So if Capt. Khan is to make the right call and find the right balance, it could come down to the batting form of the Chinese friends partnering him at the other end of the wicket.

China has already pumped in some $20 biilion into the China Pakistan Economic Corridor (CPEC), which has helped blow out the Pakistan import bill due to the cost of importing Chinese-made machinery and the rising oil price.

There is no doubt Pakistan needs the infrastructure, but the long-term nature of such massive projects will put the current account under severe pressure in the next few years, warned the IMF in a note in March. 

For now, the new government has little choice but continue working with its Chinese neighbours, and negotiate any new projects with a more cost-conscious mindset.

And for investors, that may mean more of the same. 

According to a note from Asian Frontier Capital, a Hong Kong based frontier market equity investor, the economic woes have already been priced into the stock market, following a 31% drop in value this year.

And by not having a hung parliament, their is casue for optimism.


With just over 200 million people, Pakistan is currently the fifth-most populous country in the world, strategically located between the two most populous countries on earth -- India and China. Its location was critical in the decision to create the China Pakistan Economic Corridor (CPEC), connecting western China with a deep-sea port at Gwadar in Pakistan.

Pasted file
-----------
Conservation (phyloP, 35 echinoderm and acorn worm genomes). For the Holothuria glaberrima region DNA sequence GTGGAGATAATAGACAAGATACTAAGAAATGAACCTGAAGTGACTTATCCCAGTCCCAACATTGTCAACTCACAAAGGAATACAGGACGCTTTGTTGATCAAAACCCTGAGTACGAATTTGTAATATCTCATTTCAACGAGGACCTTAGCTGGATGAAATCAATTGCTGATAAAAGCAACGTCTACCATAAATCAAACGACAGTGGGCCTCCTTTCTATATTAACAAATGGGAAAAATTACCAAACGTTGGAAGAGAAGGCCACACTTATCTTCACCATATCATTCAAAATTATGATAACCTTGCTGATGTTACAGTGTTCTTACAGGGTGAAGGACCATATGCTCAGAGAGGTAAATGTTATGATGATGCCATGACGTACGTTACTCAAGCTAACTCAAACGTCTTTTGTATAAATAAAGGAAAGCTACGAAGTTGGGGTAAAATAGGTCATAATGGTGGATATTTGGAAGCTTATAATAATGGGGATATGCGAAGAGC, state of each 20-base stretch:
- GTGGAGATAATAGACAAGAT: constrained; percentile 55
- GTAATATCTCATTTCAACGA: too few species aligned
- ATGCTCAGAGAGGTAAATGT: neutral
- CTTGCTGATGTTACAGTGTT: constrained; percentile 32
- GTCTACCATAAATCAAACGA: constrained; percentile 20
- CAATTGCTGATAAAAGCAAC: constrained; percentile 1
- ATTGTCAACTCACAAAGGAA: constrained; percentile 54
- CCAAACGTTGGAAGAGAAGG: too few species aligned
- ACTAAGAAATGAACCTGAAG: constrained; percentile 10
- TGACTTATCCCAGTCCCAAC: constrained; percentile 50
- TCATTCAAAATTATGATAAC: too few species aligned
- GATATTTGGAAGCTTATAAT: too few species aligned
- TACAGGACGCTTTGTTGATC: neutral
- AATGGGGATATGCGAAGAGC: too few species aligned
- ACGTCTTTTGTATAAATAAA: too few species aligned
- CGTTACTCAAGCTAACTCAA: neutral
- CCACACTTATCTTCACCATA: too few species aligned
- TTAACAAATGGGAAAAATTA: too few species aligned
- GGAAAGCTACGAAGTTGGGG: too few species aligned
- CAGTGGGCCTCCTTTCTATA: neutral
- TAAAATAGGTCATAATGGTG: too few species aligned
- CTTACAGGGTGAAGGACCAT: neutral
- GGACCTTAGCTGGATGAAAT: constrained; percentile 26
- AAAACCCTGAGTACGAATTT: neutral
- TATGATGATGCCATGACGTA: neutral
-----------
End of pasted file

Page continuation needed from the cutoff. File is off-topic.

The CPEC is a $60 billion Chinese investment in Pakistan, which has helped to push up the annual economic growth rate to 5.2%, according to the World Bank, up from 4.5% in 2015. 

As a flagship project of China’s Belt and Road Initiative, the CPEC is becoming integral to the revitalisation of the Pakistan economy.

Khan has previously affirmed that the country's friendship with China will continue under his government.

Indeed, five days before Wednesday's elections, Khan announced the creation of a dedicated Pakistan-China Cooperation Unit within the PTI party, to “enhance Pakistan-China strategic cooperative partnership especially in the domains of economy, trade and technology”, according to the official website of the PTI.

To be sure, the reliance on the CPEC is worrying to investors in the short term. In the long term, however, analysts at Spectrum Securities in Karachi see it differently.

“Overall, the situation is that CPEC will benefit Pakistan in the long run for inter-land transportation, but we won’t be able to reap its benefit any time soon,” they said in a note on Thursday.


The new government will be sworn into office on August 14, with the help of smaller parties and independent candidates, according to reports in the local press.

Addressing the economic woes whilst keeping the social benefit promises made during the election run-up will require a delicate balancing act.

Winning the election with a strong majority and staving off the threat of an indecisive hung-parliament may well be Khan’s greatest achievement to date.

But keeping the support of the notoriously influential military, rooting out corruption and the disruptive nature of Pakistan politics will all test Khan's capacity to stay at the crease and bang out a famous innings.

If he manages all that, and follows through on his election promises in the face of a brewing crisis and drag the country’s economy back on track, he truly will be a hero of the Pakistan people.